Plus they are marketed towards markets that both expect and support this type of pricing. Regular nvidia versus Quadro would be an example. You’re paying for the support and validation and guarantee of quality, basically.

      You also see that with the IBM POWER7/POWER6 versus, say, the PPC970 (Apple “G5”) which powered workstation-class machines. Different markets, different expectations, different abilities. Probably one of the Itanium cores can burn out and the entire thing will keep working, allowing you to hot-swap it in a running system with more than one socket. That’s the kind of stuff you pay for with this market.

        • jstern
        • 10 years ago

        Interesting.

      • just brew it!
      • 10 years ago

      They’re aimed at the market space between x86 and “big iron” mainframe gear. More emphasis on RAS (Reliability, Availability, Serviceability) features, and better scalability.

    • blastdoor
    • 10 years ago

    So is Intel under some contractual obligation to keep making Itanium? Does Itanium really have a future?

      • Scrotos
      • 10 years ago

      Let’s see, Intel killed off SGI’s use of MIPS and the whole PA-RISC line. Also Alpha died at their hands all in the name of Itanium being the future.

      SGI’s dead but I could see HP/Compaq being massively pissed that they transitioned to Itanium in time to let POWER get a great foothold in the big iron market. What if Itanium dies? What are they going to use then? Intel killed off all the other big iron competitors. Some MIPS variant? SPARC64? Their competitor, POWER? I dunno, that’d be another architecture shift. HP/Compaq customers are probably bitter about the last one–gotta wonder how many decided to say “screw it” and go over to IBM or Sun who both seemed to have a longer-term commitment to their ISA and better stability, product-wise.

      I could see there being some long-term contract made with Intel to keep things going, yeah. “We shoot ourselves in the foot for you, you better not stab us in the back!”

      • tfp
      • 10 years ago

      Really without some benchmarks vs Power 6/7 and the latest sparc it’s hard to say. If it’s close to power 7 and wins in one or two items it should have some life in it. I expect they will need to match with Power 6 at a minimum though.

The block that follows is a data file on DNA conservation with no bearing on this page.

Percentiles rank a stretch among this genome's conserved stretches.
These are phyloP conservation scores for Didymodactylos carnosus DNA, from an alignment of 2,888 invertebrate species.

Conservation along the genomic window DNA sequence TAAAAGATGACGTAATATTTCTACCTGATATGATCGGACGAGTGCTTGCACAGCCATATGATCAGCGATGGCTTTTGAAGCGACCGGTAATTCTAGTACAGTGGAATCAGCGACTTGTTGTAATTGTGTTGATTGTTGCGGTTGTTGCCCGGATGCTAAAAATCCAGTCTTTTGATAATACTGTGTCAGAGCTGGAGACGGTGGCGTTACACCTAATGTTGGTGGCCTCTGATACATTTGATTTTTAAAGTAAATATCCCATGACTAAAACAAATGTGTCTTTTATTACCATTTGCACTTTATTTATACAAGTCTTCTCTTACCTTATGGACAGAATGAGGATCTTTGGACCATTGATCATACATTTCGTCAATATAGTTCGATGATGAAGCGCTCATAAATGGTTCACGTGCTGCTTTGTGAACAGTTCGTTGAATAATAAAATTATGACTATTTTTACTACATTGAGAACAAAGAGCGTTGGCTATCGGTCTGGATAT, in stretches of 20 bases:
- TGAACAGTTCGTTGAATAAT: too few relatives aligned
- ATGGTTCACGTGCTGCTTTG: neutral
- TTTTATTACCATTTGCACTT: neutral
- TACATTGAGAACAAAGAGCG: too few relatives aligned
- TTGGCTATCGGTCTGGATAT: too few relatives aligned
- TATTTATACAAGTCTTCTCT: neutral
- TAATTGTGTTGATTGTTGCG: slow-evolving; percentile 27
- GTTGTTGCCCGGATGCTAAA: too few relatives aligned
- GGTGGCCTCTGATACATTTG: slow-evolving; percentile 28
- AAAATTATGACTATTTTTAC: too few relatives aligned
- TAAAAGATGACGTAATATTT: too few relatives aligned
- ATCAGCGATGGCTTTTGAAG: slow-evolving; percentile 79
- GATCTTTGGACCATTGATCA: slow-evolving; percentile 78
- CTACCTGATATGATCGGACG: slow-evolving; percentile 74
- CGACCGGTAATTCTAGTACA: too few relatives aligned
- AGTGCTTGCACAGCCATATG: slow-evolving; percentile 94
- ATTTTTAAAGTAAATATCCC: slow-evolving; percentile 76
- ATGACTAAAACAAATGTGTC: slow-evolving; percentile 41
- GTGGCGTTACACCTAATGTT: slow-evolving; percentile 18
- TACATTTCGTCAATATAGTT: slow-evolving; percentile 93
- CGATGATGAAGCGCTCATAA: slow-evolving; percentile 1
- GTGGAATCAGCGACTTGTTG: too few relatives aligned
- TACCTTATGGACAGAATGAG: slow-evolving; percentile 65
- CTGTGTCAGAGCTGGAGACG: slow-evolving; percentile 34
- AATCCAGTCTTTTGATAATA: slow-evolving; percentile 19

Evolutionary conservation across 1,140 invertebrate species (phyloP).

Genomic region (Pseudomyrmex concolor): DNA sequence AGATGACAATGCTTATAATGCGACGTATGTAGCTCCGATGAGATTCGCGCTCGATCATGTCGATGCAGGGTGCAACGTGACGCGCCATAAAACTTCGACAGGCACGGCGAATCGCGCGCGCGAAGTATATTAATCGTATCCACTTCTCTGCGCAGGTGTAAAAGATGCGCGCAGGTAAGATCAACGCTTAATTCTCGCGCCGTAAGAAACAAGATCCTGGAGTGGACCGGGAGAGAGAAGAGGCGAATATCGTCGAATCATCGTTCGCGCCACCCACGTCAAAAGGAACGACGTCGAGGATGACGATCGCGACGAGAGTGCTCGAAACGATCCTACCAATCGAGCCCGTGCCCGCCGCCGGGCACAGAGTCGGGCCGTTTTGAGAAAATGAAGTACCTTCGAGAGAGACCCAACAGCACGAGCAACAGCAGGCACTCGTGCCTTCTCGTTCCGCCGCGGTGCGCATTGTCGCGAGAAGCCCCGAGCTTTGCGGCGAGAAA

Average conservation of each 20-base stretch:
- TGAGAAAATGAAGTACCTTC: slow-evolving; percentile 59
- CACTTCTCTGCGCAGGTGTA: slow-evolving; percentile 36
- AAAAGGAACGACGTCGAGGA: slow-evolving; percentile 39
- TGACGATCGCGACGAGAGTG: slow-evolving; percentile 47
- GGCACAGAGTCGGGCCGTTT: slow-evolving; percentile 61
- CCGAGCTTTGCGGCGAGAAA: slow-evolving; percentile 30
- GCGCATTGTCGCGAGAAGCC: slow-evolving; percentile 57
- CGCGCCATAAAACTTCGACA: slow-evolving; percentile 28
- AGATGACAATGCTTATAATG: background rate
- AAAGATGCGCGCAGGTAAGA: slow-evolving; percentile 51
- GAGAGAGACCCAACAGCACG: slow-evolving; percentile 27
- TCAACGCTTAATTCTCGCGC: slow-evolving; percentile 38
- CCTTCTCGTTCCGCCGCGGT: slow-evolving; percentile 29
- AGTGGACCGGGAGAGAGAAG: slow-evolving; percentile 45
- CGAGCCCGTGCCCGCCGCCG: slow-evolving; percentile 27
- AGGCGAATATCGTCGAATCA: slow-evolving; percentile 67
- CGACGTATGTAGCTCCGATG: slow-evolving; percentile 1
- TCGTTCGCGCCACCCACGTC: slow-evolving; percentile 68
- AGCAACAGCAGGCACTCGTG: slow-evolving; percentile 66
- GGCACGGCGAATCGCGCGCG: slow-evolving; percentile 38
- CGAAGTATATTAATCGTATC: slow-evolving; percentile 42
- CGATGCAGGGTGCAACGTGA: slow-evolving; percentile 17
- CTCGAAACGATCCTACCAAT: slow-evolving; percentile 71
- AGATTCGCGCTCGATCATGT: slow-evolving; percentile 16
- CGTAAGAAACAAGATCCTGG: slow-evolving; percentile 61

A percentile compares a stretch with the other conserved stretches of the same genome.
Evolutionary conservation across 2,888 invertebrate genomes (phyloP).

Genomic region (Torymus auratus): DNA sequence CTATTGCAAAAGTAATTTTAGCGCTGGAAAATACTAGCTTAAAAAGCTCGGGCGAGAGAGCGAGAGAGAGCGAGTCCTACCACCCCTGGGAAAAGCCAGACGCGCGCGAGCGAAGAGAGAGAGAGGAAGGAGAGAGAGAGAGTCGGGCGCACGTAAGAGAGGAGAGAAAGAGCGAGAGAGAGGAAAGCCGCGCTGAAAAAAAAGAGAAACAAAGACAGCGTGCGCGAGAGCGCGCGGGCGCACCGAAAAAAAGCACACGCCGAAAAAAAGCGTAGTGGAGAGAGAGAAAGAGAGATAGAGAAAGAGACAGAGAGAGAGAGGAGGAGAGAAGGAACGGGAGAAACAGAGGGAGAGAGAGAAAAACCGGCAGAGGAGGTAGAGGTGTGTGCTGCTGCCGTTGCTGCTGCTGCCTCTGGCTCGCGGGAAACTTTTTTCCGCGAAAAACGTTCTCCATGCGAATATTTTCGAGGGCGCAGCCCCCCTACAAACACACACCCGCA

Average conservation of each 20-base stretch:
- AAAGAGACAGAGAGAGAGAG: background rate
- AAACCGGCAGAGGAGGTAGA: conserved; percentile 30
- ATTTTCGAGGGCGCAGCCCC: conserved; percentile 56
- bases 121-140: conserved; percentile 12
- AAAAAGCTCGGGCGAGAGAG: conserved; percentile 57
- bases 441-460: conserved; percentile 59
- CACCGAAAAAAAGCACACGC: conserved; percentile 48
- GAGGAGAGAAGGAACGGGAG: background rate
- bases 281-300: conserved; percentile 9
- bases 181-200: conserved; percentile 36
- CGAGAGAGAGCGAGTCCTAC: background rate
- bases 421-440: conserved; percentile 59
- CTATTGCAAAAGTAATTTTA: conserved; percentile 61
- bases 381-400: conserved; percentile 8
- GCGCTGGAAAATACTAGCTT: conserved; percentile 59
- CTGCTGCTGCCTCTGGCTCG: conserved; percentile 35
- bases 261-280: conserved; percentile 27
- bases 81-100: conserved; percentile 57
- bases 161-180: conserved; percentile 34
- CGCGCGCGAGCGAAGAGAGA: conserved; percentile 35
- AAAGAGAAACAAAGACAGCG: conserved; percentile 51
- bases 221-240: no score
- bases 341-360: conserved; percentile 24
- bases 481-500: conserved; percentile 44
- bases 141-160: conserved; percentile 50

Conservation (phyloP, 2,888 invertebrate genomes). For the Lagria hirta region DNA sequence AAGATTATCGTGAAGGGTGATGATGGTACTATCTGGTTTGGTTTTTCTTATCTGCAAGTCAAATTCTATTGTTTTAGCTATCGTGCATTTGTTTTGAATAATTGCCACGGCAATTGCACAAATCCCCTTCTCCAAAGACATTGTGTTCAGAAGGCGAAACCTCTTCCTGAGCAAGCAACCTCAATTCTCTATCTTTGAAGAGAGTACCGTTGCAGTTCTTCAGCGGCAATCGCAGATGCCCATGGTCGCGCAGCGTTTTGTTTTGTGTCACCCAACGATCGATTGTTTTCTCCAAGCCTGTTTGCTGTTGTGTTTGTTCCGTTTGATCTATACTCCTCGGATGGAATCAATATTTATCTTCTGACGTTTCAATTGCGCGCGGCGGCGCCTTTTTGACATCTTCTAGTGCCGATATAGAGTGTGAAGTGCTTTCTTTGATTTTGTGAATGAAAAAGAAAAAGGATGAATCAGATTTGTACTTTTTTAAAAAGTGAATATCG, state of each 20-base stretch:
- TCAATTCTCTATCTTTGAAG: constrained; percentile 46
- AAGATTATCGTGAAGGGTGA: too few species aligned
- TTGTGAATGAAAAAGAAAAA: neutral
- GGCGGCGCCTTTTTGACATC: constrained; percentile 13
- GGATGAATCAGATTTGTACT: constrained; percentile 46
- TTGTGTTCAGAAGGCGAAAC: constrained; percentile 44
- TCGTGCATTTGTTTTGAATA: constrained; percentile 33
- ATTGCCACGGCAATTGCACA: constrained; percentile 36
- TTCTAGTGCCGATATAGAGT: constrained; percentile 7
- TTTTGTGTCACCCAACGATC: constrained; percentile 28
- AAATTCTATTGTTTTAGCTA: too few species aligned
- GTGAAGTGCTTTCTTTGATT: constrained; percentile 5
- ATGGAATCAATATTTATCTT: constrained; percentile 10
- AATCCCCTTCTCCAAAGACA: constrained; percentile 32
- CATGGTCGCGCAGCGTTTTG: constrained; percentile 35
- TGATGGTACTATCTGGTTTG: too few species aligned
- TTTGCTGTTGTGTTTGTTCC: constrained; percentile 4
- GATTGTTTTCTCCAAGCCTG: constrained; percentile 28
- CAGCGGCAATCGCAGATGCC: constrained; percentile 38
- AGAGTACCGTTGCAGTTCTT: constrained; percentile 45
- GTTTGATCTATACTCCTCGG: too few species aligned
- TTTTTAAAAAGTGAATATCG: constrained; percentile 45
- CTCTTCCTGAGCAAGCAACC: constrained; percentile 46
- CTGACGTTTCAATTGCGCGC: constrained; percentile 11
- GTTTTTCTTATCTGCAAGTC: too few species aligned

Eitherway it should be a good improvement over the last offering time will tell if it sells.

      • johnrreagan
      • 10 years ago

      The biggest consumer of Itanium chips is certainly HP. HP-UX, NonStop NSK, OpenVMS, and Linux all have Itanium versions. There are Itanium blades all the way upto Itanium Superdomes.

      Itanium was a joint effort of the two (there are lots of PA-RISC similarities in the Itanium architecture).

      I have no idea on the business agreement between Intel and HP.

    • OneArmedScissor
    • 10 years ago

    I can’t believe they’re making new $4,000 65nm CPUs with such high TDPs in this day and age of “green” electronics, regardless of their application.

    But if you can afford that, you can afford the power bill, I guess.

      • tfp
      • 10 years ago

      If you look at power usage in this space you’ll find 180s – 200W to be normal.

        • OneArmedScissor
        • 10 years ago

        Right, but it also used to be “normal” for single cores to have a 130w TDP. That doesn’t make it /[

          • tfp
          • 10 years ago

          That’s how it is . Power 6 and 7 run near or at 200W. There will be low power stuff out for blades at some point and market segmentation with lower number of cores per chip.

          They are craming a ton of power onto one chip and these are for servers. The power savings comes from going from 16 sockets to 8 because of the performance improvements within the same power requirements. With desktops we can’t lower the power usage by decreasing sockets so they are both lowering power while increasing performance.

          If servers ever get to the point they can do everything on one chip they will start addressing the power issues as well at the socket level while increasing perfromance. Right now it just doesn’t make sense.